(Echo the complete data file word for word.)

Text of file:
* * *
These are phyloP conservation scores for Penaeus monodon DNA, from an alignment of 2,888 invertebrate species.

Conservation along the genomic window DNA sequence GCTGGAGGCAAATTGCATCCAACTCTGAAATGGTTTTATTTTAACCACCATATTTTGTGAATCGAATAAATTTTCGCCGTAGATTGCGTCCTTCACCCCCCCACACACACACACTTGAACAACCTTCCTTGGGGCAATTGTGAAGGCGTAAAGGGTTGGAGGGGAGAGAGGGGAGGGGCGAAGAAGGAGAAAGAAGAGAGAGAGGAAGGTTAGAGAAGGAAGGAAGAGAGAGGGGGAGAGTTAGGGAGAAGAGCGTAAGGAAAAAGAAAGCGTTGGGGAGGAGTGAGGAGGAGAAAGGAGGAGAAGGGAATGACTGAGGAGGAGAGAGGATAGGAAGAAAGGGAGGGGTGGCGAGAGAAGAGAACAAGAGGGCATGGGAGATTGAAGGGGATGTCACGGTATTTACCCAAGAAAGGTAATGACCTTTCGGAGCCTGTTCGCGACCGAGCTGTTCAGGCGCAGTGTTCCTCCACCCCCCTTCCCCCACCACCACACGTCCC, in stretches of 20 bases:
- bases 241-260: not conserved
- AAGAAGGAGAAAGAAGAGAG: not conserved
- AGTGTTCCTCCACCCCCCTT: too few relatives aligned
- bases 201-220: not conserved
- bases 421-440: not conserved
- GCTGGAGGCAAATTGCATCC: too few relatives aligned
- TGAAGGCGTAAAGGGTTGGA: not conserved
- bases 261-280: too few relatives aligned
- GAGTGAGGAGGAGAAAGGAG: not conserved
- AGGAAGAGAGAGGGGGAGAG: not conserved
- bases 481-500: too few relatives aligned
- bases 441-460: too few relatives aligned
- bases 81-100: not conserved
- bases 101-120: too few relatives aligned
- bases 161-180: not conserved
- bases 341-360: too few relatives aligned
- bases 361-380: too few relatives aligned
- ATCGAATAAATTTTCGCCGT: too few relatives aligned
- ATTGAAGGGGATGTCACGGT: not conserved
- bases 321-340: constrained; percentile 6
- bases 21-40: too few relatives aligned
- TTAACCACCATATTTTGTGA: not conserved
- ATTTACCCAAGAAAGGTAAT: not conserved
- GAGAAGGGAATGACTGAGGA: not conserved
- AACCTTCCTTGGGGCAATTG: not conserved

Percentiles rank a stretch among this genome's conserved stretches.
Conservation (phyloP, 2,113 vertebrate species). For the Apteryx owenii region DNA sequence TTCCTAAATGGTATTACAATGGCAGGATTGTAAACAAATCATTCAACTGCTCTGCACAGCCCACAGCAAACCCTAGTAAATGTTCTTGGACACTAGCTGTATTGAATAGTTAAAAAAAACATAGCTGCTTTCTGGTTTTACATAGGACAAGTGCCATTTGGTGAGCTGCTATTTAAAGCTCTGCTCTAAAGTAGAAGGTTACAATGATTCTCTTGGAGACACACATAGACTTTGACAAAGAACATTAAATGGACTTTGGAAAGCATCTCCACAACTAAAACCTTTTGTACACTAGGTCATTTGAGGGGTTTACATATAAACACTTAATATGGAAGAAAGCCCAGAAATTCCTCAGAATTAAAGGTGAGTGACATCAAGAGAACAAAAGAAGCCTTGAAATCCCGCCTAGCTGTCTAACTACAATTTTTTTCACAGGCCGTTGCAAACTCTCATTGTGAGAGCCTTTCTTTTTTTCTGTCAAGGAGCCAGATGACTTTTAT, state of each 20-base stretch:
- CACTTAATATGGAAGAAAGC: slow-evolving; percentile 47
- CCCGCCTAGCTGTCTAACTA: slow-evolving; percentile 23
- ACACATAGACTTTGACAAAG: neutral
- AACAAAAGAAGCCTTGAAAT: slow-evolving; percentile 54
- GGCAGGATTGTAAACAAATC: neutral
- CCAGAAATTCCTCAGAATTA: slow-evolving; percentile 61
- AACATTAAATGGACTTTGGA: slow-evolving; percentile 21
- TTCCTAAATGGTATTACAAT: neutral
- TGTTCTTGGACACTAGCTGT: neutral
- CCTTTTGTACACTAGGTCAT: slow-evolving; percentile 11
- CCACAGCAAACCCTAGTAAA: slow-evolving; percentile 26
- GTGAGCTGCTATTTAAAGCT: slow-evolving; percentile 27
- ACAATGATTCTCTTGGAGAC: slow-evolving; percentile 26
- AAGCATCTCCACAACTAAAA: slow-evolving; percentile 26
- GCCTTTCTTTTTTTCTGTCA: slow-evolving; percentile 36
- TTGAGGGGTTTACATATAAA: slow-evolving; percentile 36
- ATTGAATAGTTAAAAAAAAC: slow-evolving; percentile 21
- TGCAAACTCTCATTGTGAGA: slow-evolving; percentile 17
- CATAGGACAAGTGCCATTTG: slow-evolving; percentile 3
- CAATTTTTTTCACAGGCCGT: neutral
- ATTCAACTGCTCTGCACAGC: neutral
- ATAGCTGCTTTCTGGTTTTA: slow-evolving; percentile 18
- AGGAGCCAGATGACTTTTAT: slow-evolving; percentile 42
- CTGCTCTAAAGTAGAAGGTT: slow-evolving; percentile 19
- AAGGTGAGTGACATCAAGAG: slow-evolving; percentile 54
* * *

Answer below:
These are phyloP conservation scores for Penaeus monodon DNA, from an alignment of 2,888 invertebrate species.

Conservation along the genomic window DNA sequence GCTGGAGGCAAATTGCATCCAACTCTGAAATGGTTTTATTTTAACCACCATATTTTGTGAATCGAATAAATTTTCGCCGTAGATTGCGTCCTTCACCCCCCCACACACACACACTTGAACAACCTTCCTTGGGGCAATTGTGAAGGCGTAAAGGGTTGGAGGGGAGAGAGGGGAGGGGCGAAGAAGGAGAAAGAAGAGAGAGAGGAAGGTTAGAGAAGGAAGGAAGAGAGAGGGGGAGAGTTAGGGAGAAGAGCGTAAGGAAAAAGAAAGCGTTGGGGAGGAGTGAGGAGGAGAAAGGAGGAGAAGGGAATGACTGAGGAGGAGAGAGGATAGGAAGAAAGGGAGGGGTGGCGAGAGAAGAGAACAAGAGGGCATGGGAGATTGAAGGGGATGTCACGGTATTTACCCAAGAAAGGTAATGACCTTTCGGAGCCTGTTCGCGACCGAGCTGTTCAGGCGCAGTGTTCCTCCACCCCCCTTCCCCCACCACCACACGTCCC, in stretches of 20 bases:
- bases 241-260: not conserved
- AAGAAGGAGAAAGAAGAGAG: not conserved
- AGTGTTCCTCCACCCCCCTT: too few relatives aligned
- bases 201-220: not conserved
- bases 421-440: not conserved
- GCTGGAGGCAAATTGCATCC: too few relatives aligned
- TGAAGGCGTAAAGGGTTGGA: not conserved
- bases 261-280: too few relatives aligned
- GAGTGAGGAGGAGAAAGGAG: not conserved
- AGGAAGAGAGAGGGGGAGAG: not conserved
- bases 481-500: too few relatives aligned
- bases 441-460: too few relatives aligned
- bases 81-100: not conserved
- bases 101-120: too few relatives aligned
- bases 161-180: not conserved
- bases 341-360: too few relatives aligned
- bases 361-380: too few relatives aligned
- ATCGAATAAATTTTCGCCGT: too few relatives aligned
- ATTGAAGGGGATGTCACGGT: not conserved
- bases 321-340: constrained; percentile 6
- bases 21-40: too few relatives aligned
- TTAACCACCATATTTTGTGA: not conserved
- ATTTACCCAAGAAAGGTAAT: not conserved
- GAGAAGGGAATGACTGAGGA: not conserved
- AACCTTCCTTGGGGCAATTG: not conserved

Percentiles rank a stretch among this genome's conserved stretches.
Conservation (phyloP, 2,113 vertebrate species). For the Apteryx owenii region DNA sequence TTCCTAAATGGTATTACAATGGCAGGATTGTAAACAAATCATTCAACTGCTCTGCACAGCCCACAGCAAACCCTAGTAAATGTTCTTGGACACTAGCTGTATTGAATAGTTAAAAAAAACATAGCTGCTTTCTGGTTTTACATAGGACAAGTGCCATTTGGTGAGCTGCTATTTAAAGCTCTGCTCTAAAGTAGAAGGTTACAATGATTCTCTTGGAGACACACATAGACTTTGACAAAGAACATTAAATGGACTTTGGAAAGCATCTCCACAACTAAAACCTTTTGTACACTAGGTCATTTGAGGGGTTTACATATAAACACTTAATATGGAAGAAAGCCCAGAAATTCCTCAGAATTAAAGGTGAGTGACATCAAGAGAACAAAAGAAGCCTTGAAATCCCGCCTAGCTGTCTAACTACAATTTTTTTCACAGGCCGTTGCAAACTCTCATTGTGAGAGCCTTTCTTTTTTTCTGTCAAGGAGCCAGATGACTTTTAT, state of each 20-base stretch:
- CACTTAATATGGAAGAAAGC: slow-evolving; percentile 47
- CCCGCCTAGCTGTCTAACTA: slow-evolving; percentile 23
- ACACATAGACTTTGACAAAG: neutral
- AACAAAAGAAGCCTTGAAAT: slow-evolving; percentile 54
- GGCAGGATTGTAAACAAATC: neutral
- CCAGAAATTCCTCAGAATTA: slow-evolving; percentile 61
- AACATTAAATGGACTTTGGA: slow-evolving; percentile 21
- TTCCTAAATGGTATTACAAT: neutral
- TGTTCTTGGACACTAGCTGT: neutral
- CCTTTTGTACACTAGGTCAT: slow-evolving; percentile 11
- CCACAGCAAACCCTAGTAAA: slow-evolving; percentile 26
- GTGAGCTGCTATTTAAAGCT: slow-evolving; percentile 27
- ACAATGATTCTCTTGGAGAC: slow-evolving; percentile 26
- AAGCATCTCCACAACTAAAA: slow-evolving; percentile 26
- GCCTTTCTTTTTTTCTGTCA: slow-evolving; percentile 36
- TTGAGGGGTTTACATATAAA: slow-evolving; percentile 36
- ATTGAATAGTTAAAAAAAAC: slow-evolving; percentile 21
- TGCAAACTCTCATTGTGAGA: slow-evolving; percentile 17
- CATAGGACAAGTGCCATTTG: slow-evolving; percentile 3
- CAATTTTTTTCACAGGCCGT: neutral
- ATTCAACTGCTCTGCACAGC: neutral
- ATAGCTGCTTTCTGGTTTTA: slow-evolving; percentile 18
- AGGAGCCAGATGACTTTTAT: slow-evolving; percentile 42
- CTGCTCTAAAGTAGAAGGTT: slow-evolving; percentile 19
- AAGGTGAGTGACATCAAGAG: slow-evolving; percentile 54